Powered By Blogger

About Me

Retired chief investment officer and former NYSE firm partner with 50 plus years experience in field as analyst / economist, portfolio manager / trader, and CIO who has superb track record with multi $billion equities and fixed income portfolios. Advanced degrees, CFA. Having done much professional writing as a young guy, I now have a cryptic style. 40 years down on and around The Street confirms: CAVEAT EMPTOR IN SPADES !!!

Thursday, August 19, 2010

Long Treasury Bond

Since late 2008, the long Treasury yield has had two anchors: The
Fed's ZIRP policy for short rates and low or non-existent inflation.
The Fed maintains that it intends to keep short term rates either
at zero or nominal levels for an extended period of time, and the
CPI, although having risen from its cyclical low since the economy
started to recover, remains below the all time peak level set in

The 30 yr Treasury yield did rise sharply from exceptionally
depressed levels at the end of 2008 with the uptrend continuing
right on into April, 2010. The market responded to the development
of economic recovery and sharp rises in all the cyclical pressure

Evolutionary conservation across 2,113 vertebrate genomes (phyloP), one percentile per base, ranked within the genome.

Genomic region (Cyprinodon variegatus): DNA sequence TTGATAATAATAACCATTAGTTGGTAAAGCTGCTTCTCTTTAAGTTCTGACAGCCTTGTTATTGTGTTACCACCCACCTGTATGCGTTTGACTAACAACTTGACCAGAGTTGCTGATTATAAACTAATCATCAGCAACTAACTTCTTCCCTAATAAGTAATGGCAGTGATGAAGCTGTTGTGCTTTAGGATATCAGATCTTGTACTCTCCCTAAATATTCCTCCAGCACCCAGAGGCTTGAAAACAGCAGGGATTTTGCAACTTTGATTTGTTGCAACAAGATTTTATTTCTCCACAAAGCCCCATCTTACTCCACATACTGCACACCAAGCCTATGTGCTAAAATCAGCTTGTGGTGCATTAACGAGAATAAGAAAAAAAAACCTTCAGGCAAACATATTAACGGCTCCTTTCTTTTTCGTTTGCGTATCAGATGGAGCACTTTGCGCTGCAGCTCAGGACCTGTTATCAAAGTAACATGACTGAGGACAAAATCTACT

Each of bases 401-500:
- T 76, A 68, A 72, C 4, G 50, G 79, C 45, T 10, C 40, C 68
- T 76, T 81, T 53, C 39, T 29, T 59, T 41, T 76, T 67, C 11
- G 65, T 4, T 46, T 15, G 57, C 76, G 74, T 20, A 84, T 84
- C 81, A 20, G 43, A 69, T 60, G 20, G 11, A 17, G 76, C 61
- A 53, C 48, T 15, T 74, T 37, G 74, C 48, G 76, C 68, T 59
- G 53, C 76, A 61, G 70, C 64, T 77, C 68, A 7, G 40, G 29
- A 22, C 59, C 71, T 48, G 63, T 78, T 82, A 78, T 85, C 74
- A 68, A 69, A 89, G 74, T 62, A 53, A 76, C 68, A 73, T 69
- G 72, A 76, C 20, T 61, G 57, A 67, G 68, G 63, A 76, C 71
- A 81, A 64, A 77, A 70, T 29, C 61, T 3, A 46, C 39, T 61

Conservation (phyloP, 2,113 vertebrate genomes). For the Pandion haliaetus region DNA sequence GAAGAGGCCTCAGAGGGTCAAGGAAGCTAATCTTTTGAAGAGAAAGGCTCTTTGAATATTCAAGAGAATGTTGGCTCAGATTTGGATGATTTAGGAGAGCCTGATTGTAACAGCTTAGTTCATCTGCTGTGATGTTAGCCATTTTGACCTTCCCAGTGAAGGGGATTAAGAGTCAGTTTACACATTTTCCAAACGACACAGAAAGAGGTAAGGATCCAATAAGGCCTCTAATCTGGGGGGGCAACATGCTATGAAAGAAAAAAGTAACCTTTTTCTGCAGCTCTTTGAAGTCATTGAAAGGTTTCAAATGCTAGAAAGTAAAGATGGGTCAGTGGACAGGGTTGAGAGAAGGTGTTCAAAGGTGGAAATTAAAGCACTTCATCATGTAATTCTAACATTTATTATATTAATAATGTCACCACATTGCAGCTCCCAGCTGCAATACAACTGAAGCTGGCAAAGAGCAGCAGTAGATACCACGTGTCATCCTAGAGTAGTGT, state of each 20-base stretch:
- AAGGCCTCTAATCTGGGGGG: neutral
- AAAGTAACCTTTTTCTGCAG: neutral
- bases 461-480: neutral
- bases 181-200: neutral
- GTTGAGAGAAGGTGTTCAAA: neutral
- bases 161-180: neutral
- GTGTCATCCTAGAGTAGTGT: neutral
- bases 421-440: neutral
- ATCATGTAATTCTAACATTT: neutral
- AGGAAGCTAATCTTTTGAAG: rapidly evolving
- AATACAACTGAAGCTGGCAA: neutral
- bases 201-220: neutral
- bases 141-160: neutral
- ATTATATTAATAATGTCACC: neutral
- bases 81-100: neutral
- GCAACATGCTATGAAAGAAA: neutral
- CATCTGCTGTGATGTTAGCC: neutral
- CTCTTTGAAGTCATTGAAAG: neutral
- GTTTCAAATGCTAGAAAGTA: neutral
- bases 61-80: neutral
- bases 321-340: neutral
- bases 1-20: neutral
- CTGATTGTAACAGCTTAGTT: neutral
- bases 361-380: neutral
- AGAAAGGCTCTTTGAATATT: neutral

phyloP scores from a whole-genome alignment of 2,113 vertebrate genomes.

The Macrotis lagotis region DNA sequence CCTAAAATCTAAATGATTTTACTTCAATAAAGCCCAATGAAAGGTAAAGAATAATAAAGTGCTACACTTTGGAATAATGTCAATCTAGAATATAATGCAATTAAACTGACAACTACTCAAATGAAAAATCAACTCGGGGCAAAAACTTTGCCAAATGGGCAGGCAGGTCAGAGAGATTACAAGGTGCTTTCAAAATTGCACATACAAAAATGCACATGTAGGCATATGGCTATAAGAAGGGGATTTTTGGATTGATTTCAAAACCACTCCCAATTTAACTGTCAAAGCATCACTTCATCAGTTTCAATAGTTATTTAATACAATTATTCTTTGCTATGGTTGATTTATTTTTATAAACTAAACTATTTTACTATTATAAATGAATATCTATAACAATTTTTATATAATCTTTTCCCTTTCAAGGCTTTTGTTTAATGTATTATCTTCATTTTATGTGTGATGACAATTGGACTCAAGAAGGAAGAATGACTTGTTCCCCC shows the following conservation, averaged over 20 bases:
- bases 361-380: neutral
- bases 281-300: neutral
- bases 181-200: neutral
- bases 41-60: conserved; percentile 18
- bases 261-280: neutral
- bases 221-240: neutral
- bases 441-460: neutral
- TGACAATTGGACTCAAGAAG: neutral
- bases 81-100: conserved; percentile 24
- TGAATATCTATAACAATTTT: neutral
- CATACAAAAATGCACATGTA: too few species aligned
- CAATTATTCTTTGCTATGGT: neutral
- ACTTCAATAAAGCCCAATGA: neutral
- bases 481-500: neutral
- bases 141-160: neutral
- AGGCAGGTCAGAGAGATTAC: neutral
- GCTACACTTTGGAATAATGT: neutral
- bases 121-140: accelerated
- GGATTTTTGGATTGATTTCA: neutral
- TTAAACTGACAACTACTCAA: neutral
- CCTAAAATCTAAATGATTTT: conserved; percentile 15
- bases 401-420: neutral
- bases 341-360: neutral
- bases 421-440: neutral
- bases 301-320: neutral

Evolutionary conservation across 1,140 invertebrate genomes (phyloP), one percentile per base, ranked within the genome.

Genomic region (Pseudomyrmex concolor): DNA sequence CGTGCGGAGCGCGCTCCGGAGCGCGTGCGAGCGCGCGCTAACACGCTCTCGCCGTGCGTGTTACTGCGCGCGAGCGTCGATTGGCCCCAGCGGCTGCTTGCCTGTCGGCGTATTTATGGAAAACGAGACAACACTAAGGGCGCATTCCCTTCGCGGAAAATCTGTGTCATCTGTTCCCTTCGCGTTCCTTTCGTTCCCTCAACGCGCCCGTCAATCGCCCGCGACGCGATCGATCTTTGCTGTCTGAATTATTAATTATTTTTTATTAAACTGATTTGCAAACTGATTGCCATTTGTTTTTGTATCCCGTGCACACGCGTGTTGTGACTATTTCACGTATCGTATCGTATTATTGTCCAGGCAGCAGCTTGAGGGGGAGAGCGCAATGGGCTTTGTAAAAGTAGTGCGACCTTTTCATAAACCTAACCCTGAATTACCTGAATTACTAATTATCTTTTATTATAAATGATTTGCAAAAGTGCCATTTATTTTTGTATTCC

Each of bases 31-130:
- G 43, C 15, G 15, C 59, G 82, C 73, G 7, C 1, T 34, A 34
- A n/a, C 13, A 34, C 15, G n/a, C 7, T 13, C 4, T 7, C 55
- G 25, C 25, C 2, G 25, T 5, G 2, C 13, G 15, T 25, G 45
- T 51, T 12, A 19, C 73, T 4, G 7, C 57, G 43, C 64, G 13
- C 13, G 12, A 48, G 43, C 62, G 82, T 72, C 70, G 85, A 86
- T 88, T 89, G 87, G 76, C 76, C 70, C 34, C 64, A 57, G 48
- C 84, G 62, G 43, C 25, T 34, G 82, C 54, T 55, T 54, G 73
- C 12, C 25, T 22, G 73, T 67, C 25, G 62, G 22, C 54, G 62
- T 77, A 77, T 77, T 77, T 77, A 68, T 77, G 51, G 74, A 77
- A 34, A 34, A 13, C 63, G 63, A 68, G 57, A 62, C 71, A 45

gauges, with the yield running up to 4.8%.

The yield has fallen sharply since then as the leading economic
indicators have weakened and the cycle pressure gauges have eased.
Moreover, the market is now anticipating further weakness in the
economy and a likely continuing deceleration of inflation pressure.
In fact, bond market players may now be expecting that the CPI
could again go negative yr/yr on a further slowdown of the

The Treasury is overbought on technical and fundamental grounds
but the rally action is not irrational as the market is discounting
further economic weakness and is growing more confident that the
economy is near to leveling off or worse.

The trick, if you are invested in or are long the bond market on a
trade, is to realize that the market can turn on a dime if data
pointing to a fresh bounce in the economy are reported. Not only
that, but yields can run up very quickly if players perceive a
change in economic momentum to the positive. You need to pay
even closer attention now, because the Treasury market has
started to run ahead of the fundamentals, however muted they
presently are.

There has been much talk again recently about whether the
Treasury market is a bubble market. I do not find such discussions
to be useful. To be a bear on Treasuries translates into expecting
economic growth that will bring increased inflation and eventual
higher short term interest rates that will trigger substantially
higher bond yields. For that we need to see signs that the
economy is set to experience a re-acceleration of growth.

30 yr Treasury yield chart.

No comments: